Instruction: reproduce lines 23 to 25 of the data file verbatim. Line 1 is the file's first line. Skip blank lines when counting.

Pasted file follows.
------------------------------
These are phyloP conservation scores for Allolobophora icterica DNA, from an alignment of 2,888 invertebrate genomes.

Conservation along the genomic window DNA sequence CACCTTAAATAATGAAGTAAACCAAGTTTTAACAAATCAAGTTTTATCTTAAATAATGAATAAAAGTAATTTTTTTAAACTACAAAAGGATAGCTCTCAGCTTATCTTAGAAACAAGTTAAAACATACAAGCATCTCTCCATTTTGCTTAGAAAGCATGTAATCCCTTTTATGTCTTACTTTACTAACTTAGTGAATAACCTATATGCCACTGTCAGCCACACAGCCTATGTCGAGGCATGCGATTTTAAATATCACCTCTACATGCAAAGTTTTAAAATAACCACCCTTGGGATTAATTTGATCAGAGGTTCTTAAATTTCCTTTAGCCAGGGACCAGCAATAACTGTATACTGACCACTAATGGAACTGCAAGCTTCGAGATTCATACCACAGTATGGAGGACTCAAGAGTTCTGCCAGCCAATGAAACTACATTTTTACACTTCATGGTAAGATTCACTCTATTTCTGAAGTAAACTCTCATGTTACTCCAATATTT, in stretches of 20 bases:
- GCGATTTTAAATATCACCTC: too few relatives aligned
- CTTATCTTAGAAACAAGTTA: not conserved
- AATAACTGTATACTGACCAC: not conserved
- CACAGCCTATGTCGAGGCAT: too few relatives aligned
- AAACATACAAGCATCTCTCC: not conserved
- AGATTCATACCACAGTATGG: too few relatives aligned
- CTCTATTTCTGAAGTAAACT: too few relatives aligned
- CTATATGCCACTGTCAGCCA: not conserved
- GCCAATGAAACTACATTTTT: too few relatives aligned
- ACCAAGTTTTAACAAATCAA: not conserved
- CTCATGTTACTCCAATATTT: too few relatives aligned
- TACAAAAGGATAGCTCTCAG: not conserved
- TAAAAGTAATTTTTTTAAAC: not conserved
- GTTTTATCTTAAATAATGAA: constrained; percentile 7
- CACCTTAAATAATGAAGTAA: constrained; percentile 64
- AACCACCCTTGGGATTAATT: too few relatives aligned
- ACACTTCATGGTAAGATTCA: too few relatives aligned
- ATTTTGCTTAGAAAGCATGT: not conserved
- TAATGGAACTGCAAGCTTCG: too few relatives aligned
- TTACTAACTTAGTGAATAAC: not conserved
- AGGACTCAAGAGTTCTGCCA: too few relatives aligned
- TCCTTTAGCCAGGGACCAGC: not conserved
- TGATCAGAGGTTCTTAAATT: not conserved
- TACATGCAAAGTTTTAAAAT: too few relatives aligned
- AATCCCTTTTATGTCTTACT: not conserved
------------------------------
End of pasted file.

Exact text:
- AGGACTCAAGAGTTCTGCCA: too few relatives aligned
- TCCTTTAGCCAGGGACCAGC: not conserved
- TGATCAGAGGTTCTTAAATT: not conserved